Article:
Posted employees? Take Dutch employment law into account
An international employment relationship can be subject to Dutch employment law. Will your employees be working in the Netherlands for a longer period of time? In that case, the 'Rome I Regulation' determines by which legal system the employment relationship is governed. But you must also take into account components of Dutch employment law in case of temporary employment in the Netherlands.
Are you an employer or temporary employment agency established outside the Netherlands (in the EEA or Switzerland)? And do you provide employees for temporary work with a service recipient in the Netherlands? Then the Posted Workers in the European Union (Working Conditions) Act (in Dutch: Wet arbeidsvoorwaarden gedetacheerde werknemers in de Europese Unie - WagwEU) applies. The WagwEU distinguishes three situations of transnational provision of services:
- foreign employers and self-employed persons who temporarily come to the Netherlands to work, bringing their own personnel;
- multinational companies that second employees to their own location in the Netherlands;
- foreign employment agencies that make employees available to a Dutch company.
'Hard core' of employment conditions
Do any of these situations occur? Then the WagwEU applies and your posted employees, regardless of the law applicable to their employment contract, are entitled to certain minimum conditions of Dutch employment law and generally binding collective labour agreements (the so-called 'hard core'). This includes minimum wages, working and rest times, minimum holidays, working conditions and equal treatment.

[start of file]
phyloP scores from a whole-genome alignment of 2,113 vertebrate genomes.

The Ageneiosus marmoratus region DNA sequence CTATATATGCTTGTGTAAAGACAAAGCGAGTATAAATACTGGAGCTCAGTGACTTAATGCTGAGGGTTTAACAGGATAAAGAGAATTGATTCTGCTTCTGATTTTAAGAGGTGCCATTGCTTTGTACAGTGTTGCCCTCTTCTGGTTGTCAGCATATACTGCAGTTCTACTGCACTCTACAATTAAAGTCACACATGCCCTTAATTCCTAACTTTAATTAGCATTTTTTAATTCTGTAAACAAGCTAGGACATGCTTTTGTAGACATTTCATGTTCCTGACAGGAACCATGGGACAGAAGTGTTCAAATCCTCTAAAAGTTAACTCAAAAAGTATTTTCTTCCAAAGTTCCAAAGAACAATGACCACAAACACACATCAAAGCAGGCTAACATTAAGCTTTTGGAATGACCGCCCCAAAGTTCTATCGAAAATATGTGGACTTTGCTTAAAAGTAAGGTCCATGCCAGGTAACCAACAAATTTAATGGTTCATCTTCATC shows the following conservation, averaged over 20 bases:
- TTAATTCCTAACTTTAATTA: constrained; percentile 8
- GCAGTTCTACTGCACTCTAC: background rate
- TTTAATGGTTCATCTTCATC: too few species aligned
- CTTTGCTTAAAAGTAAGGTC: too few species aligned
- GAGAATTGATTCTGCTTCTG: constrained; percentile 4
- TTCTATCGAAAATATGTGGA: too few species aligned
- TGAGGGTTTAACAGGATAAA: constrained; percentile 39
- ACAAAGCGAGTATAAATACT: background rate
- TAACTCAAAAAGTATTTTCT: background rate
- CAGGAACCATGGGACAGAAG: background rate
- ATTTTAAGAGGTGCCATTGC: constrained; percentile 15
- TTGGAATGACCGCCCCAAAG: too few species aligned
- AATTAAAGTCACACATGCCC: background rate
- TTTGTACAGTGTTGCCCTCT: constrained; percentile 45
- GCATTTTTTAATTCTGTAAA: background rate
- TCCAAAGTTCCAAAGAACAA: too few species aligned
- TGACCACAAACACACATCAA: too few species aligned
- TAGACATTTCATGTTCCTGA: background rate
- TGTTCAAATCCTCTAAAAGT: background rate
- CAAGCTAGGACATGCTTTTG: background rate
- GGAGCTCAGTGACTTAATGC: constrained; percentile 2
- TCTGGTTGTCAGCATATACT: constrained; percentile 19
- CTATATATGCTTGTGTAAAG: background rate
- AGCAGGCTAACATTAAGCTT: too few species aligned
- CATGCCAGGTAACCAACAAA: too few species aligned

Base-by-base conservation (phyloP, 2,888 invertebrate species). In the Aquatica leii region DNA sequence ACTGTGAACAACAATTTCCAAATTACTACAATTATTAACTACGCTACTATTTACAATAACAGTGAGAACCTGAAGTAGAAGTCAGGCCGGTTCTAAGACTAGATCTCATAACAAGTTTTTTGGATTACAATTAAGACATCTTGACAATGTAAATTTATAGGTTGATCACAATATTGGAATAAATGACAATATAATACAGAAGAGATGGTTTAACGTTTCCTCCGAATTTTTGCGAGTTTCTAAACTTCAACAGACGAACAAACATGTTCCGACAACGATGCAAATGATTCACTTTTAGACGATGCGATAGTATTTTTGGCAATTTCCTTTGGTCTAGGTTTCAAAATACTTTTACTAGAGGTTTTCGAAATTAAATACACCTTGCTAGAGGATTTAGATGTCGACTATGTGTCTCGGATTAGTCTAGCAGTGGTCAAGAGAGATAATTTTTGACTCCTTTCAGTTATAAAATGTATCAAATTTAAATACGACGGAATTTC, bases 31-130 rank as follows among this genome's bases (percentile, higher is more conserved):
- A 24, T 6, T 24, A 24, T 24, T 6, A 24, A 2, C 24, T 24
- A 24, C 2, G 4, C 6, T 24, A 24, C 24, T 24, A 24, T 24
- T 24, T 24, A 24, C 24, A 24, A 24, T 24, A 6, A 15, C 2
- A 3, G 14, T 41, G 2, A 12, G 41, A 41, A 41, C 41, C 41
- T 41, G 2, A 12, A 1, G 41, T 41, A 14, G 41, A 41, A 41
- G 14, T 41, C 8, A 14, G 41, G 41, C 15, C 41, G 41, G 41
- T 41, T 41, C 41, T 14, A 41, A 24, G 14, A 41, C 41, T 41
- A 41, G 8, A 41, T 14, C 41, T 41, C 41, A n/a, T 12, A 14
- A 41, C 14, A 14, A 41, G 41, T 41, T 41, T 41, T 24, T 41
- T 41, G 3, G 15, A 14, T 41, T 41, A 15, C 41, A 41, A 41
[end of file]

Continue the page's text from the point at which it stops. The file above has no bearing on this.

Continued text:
Does your employee incur travel, meal and accommodation expenses in the context of the secondment? Then you must also reimburse this as of 30 July 2020. Please note: As a foreign employer, you must make clear which part of the compensation paid relates to such costs. If this is not clear, it is assumed that the entire allowance has been paid as reimbursement of these costs and you cannot include the allowance in the minimum wage under the law or applicable collective labour agreement. A few exceptions (currently) apply to posted workers in the transport sector.
Extended 'hard core'
After twelve months, posted employees are entitled to all Dutch employment conditions from the Dutch employment laws and generally binding collective labour agreement provisions, with the exception of provisions on entering into and terminating the employment contract, non-competition clauses and supplementary company pension schemes. The term of twelve months can under certain circumstances be extended to eighteen months.
Special position of posted agency workers
Posted agency workers (in Dutch: uitzendkracht) are also subject to the Dutch Placement of Personnel by Intermediaries Act (Wet allocatie arbeidskrachten door intermediairs - Waadi). Pursuant to the Waadi, an agency worker who you second to a Dutch hirer is entitled to at least the same terms of employment and other compensation as employees in the same or equivalent positions at the hirer. If this right to equal employment conditions has been deviated from in a collective labour agreement, the posted temporary agency worker is entitled to at least the employment conditions set out in the generally binding provisions of this collective labour agreement. However, with the exception of the law on termination of employment and supplementary company pension schemes. These entitlements apply from day one of the secondment and therefore not only after twelve or eighteen months.
Employment conditions from the home country
If certain employment conditions in the home country of the posted employee are more favourable than the employment conditions to which the employee is entitled under these regulations, the conditions in the home country will apply. This is assessed per component. For example, if the home country only has more favourable rules with regard to working and rest times, then the regulations from the home country apply to that component, while the Dutch conditions are leading for the other elements.
Pursuant to the WagwEU, you must also report temporary postings to the Netherlands.
Failure to comply with the WagwEU obligations can, in addition to possible claims from employees, lead to heavy fines. Make sure to inform yourself about the impact of Dutch employment law before the start of the secondment.
ABAB Global Mobility Services has in-house expertise for legal and tax support for employers and expats. Please contact Lis van Engelen, global mobility specialist - employment law, at 0485-561301 or send Lis an e-mail.